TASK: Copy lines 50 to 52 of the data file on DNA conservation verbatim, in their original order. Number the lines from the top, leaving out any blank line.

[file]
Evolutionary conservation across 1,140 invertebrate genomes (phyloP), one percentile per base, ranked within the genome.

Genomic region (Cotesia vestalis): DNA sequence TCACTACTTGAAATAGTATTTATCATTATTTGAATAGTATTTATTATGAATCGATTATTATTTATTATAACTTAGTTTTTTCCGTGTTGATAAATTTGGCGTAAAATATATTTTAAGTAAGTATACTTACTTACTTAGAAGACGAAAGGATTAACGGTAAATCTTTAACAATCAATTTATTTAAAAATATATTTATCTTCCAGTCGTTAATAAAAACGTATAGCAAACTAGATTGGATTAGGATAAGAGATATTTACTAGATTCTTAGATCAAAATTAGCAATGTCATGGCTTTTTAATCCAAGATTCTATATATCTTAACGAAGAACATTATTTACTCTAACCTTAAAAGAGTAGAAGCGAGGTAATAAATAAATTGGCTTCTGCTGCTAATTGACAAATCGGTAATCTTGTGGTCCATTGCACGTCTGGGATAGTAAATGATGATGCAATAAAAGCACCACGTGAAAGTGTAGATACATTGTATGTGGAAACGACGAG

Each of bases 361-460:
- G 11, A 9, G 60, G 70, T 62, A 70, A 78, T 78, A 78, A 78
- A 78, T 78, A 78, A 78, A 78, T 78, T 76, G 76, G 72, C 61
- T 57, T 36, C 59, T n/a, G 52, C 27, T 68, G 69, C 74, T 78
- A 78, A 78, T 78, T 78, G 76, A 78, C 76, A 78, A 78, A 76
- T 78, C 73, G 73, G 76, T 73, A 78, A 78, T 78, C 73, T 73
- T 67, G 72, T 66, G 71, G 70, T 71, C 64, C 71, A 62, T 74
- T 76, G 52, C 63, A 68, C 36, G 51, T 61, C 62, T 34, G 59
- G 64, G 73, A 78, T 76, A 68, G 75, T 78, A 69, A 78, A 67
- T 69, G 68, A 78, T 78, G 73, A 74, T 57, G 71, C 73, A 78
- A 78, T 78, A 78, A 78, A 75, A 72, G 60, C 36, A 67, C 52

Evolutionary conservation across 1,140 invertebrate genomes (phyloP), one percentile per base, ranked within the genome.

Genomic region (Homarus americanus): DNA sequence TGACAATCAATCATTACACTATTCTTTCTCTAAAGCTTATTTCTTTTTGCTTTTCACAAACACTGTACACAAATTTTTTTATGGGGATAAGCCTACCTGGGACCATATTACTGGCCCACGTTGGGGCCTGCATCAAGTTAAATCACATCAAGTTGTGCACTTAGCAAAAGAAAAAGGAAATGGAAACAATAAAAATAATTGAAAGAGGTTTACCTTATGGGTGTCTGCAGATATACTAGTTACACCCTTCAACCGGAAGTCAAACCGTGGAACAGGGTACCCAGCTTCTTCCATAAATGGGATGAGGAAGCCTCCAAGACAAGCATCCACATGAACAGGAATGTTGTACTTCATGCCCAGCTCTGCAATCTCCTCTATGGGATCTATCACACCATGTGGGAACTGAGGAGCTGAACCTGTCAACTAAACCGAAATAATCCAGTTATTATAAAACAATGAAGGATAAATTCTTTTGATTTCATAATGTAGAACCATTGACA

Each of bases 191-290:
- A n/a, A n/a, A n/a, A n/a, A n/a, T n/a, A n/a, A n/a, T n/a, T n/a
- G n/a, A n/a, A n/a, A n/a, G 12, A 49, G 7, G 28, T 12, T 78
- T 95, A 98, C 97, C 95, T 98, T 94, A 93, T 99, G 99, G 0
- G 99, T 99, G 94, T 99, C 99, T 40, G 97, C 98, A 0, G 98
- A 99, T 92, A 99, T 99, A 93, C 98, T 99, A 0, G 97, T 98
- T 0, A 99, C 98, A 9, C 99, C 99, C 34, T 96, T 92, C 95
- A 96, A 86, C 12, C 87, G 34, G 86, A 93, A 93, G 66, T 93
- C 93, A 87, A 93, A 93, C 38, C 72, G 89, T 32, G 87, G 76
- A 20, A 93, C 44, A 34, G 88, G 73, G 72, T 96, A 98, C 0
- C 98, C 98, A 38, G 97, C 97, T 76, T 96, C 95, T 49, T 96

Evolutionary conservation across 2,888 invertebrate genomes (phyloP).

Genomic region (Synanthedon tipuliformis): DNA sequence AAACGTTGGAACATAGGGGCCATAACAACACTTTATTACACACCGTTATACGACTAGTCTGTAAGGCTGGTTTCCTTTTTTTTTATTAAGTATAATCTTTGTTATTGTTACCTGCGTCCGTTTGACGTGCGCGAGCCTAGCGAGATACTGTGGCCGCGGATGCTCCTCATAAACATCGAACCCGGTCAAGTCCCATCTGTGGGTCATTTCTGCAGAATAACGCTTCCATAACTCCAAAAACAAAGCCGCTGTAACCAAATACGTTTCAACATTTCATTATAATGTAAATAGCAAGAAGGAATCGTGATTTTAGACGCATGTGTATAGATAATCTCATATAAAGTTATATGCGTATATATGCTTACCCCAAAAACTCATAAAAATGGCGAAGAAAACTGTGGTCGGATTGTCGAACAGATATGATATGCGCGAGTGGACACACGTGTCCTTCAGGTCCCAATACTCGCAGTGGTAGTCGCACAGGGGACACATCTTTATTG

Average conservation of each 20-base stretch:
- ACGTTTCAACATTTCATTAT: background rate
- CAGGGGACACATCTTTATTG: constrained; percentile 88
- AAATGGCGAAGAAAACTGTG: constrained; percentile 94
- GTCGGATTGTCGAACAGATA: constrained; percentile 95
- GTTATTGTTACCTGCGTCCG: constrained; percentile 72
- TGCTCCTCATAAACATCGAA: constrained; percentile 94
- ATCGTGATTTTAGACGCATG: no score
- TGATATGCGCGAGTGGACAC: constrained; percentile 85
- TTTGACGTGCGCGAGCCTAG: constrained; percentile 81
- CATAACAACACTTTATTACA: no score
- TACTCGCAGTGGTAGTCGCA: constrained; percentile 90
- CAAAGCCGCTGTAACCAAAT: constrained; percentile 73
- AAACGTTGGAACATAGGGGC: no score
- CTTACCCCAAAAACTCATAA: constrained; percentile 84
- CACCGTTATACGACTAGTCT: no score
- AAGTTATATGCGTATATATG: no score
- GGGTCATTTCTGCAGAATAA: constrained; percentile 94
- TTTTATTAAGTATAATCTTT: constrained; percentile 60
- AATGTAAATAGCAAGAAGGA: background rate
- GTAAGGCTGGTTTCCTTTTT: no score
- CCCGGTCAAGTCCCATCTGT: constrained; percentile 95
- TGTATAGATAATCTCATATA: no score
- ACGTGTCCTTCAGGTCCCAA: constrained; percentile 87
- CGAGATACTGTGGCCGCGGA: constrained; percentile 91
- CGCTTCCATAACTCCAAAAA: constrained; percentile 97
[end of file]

- CCCGGTCAAGTCCCATCTGT: constrained; percentile 95
- TGTATAGATAATCTCATATA: no score
- ACGTGTCCTTCAGGTCCCAA: constrained; percentile 87